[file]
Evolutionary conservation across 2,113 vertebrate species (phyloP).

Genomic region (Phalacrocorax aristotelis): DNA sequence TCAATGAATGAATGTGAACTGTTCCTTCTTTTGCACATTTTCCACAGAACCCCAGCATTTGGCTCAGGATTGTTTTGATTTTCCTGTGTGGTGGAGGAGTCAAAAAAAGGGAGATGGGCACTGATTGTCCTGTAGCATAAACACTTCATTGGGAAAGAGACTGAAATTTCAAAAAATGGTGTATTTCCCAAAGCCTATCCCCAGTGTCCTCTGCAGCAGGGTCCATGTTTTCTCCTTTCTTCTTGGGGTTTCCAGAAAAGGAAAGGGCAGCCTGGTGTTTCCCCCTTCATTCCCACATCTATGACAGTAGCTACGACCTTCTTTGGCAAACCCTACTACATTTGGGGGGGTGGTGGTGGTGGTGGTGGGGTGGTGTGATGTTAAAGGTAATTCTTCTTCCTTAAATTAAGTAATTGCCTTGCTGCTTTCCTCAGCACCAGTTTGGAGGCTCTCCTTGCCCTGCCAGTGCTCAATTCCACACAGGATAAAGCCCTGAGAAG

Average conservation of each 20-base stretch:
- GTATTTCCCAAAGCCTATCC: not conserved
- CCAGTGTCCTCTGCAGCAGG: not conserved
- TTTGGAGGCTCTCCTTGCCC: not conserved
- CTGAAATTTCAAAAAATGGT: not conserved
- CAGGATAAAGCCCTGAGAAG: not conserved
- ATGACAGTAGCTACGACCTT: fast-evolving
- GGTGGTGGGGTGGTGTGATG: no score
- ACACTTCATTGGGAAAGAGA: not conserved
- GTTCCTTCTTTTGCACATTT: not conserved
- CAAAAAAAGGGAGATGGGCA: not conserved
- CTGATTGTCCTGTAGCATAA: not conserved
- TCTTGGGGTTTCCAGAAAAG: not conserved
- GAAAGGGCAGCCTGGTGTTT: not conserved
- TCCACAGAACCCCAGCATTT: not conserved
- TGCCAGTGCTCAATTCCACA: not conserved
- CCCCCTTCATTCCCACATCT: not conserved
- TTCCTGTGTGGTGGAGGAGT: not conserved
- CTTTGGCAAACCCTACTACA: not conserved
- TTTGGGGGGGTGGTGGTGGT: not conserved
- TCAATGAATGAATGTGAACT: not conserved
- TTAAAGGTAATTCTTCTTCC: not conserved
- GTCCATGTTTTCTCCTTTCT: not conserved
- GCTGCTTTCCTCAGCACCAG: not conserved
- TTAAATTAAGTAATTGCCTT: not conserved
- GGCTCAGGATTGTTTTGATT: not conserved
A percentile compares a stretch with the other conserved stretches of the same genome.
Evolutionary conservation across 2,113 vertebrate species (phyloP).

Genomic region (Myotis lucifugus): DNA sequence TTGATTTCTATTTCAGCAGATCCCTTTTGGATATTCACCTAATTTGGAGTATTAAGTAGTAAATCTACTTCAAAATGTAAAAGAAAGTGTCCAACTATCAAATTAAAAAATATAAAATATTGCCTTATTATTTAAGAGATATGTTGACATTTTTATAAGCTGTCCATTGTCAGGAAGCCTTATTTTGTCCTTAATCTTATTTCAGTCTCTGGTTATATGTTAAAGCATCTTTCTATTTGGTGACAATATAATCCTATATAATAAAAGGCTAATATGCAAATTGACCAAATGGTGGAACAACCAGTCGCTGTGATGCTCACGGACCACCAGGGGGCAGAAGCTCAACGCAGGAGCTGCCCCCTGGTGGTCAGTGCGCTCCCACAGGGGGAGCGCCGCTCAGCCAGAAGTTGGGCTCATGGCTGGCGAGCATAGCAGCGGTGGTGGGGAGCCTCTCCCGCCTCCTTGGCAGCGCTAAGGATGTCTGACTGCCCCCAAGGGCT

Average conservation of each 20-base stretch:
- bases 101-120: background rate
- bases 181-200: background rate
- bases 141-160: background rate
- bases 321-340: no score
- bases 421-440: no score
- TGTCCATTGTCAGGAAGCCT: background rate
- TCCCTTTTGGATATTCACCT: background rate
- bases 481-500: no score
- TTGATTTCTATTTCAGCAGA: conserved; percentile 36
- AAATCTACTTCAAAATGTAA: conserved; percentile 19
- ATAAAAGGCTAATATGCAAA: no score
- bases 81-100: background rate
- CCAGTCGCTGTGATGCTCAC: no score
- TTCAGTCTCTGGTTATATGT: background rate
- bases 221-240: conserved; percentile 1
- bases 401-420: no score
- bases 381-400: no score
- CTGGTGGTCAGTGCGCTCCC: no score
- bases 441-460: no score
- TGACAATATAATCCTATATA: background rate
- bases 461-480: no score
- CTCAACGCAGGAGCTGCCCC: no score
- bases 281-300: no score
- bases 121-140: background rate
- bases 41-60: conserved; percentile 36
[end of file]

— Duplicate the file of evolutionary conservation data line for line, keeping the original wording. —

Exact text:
Evolutionary conservation across 2,113 vertebrate species (phyloP).

Genomic region (Phalacrocorax aristotelis): DNA sequence TCAATGAATGAATGTGAACTGTTCCTTCTTTTGCACATTTTCCACAGAACCCCAGCATTTGGCTCAGGATTGTTTTGATTTTCCTGTGTGGTGGAGGAGTCAAAAAAAGGGAGATGGGCACTGATTGTCCTGTAGCATAAACACTTCATTGGGAAAGAGACTGAAATTTCAAAAAATGGTGTATTTCCCAAAGCCTATCCCCAGTGTCCTCTGCAGCAGGGTCCATGTTTTCTCCTTTCTTCTTGGGGTTTCCAGAAAAGGAAAGGGCAGCCTGGTGTTTCCCCCTTCATTCCCACATCTATGACAGTAGCTACGACCTTCTTTGGCAAACCCTACTACATTTGGGGGGGTGGTGGTGGTGGTGGTGGGGTGGTGTGATGTTAAAGGTAATTCTTCTTCCTTAAATTAAGTAATTGCCTTGCTGCTTTCCTCAGCACCAGTTTGGAGGCTCTCCTTGCCCTGCCAGTGCTCAATTCCACACAGGATAAAGCCCTGAGAAG

Average conservation of each 20-base stretch:
- GTATTTCCCAAAGCCTATCC: not conserved
- CCAGTGTCCTCTGCAGCAGG: not conserved
- TTTGGAGGCTCTCCTTGCCC: not conserved
- CTGAAATTTCAAAAAATGGT: not conserved
- CAGGATAAAGCCCTGAGAAG: not conserved
- ATGACAGTAGCTACGACCTT: fast-evolving
- GGTGGTGGGGTGGTGTGATG: no score
- ACACTTCATTGGGAAAGAGA: not conserved
- GTTCCTTCTTTTGCACATTT: not conserved
- CAAAAAAAGGGAGATGGGCA: not conserved
- CTGATTGTCCTGTAGCATAA: not conserved
- TCTTGGGGTTTCCAGAAAAG: not conserved
- GAAAGGGCAGCCTGGTGTTT: not conserved
- TCCACAGAACCCCAGCATTT: not conserved
- TGCCAGTGCTCAATTCCACA: not conserved
- CCCCCTTCATTCCCACATCT: not conserved
- TTCCTGTGTGGTGGAGGAGT: not conserved
- CTTTGGCAAACCCTACTACA: not conserved
- TTTGGGGGGGTGGTGGTGGT: not conserved
- TCAATGAATGAATGTGAACT: not conserved
- TTAAAGGTAATTCTTCTTCC: not conserved
- GTCCATGTTTTCTCCTTTCT: not conserved
- GCTGCTTTCCTCAGCACCAG: not conserved
- TTAAATTAAGTAATTGCCTT: not conserved
- GGCTCAGGATTGTTTTGATT: not conserved
A percentile compares a stretch with the other conserved stretches of the same genome.
Evolutionary conservation across 2,113 vertebrate species (phyloP).

Genomic region (Myotis lucifugus): DNA sequence TTGATTTCTATTTCAGCAGATCCCTTTTGGATATTCACCTAATTTGGAGTATTAAGTAGTAAATCTACTTCAAAATGTAAAAGAAAGTGTCCAACTATCAAATTAAAAAATATAAAATATTGCCTTATTATTTAAGAGATATGTTGACATTTTTATAAGCTGTCCATTGTCAGGAAGCCTTATTTTGTCCTTAATCTTATTTCAGTCTCTGGTTATATGTTAAAGCATCTTTCTATTTGGTGACAATATAATCCTATATAATAAAAGGCTAATATGCAAATTGACCAAATGGTGGAACAACCAGTCGCTGTGATGCTCACGGACCACCAGGGGGCAGAAGCTCAACGCAGGAGCTGCCCCCTGGTGGTCAGTGCGCTCCCACAGGGGGAGCGCCGCTCAGCCAGAAGTTGGGCTCATGGCTGGCGAGCATAGCAGCGGTGGTGGGGAGCCTCTCCCGCCTCCTTGGCAGCGCTAAGGATGTCTGACTGCCCCCAAGGGCT

Average conservation of each 20-base stretch:
- bases 101-120: background rate
- bases 181-200: background rate
- bases 141-160: background rate
- bases 321-340: no score
- bases 421-440: no score
- TGTCCATTGTCAGGAAGCCT: background rate
- TCCCTTTTGGATATTCACCT: background rate
- bases 481-500: no score
- TTGATTTCTATTTCAGCAGA: conserved; percentile 36
- AAATCTACTTCAAAATGTAA: conserved; percentile 19
- ATAAAAGGCTAATATGCAAA: no score
- bases 81-100: background rate
- CCAGTCGCTGTGATGCTCAC: no score
- TTCAGTCTCTGGTTATATGT: background rate
- bases 221-240: conserved; percentile 1
- bases 401-420: no score
- bases 381-400: no score
- CTGGTGGTCAGTGCGCTCCC: no score
- bases 441-460: no score
- TGACAATATAATCCTATATA: background rate
- bases 461-480: no score
- CTCAACGCAGGAGCTGCCCC: no score
- bases 281-300: no score
- bases 121-140: background rate
- bases 41-60: conserved; percentile 36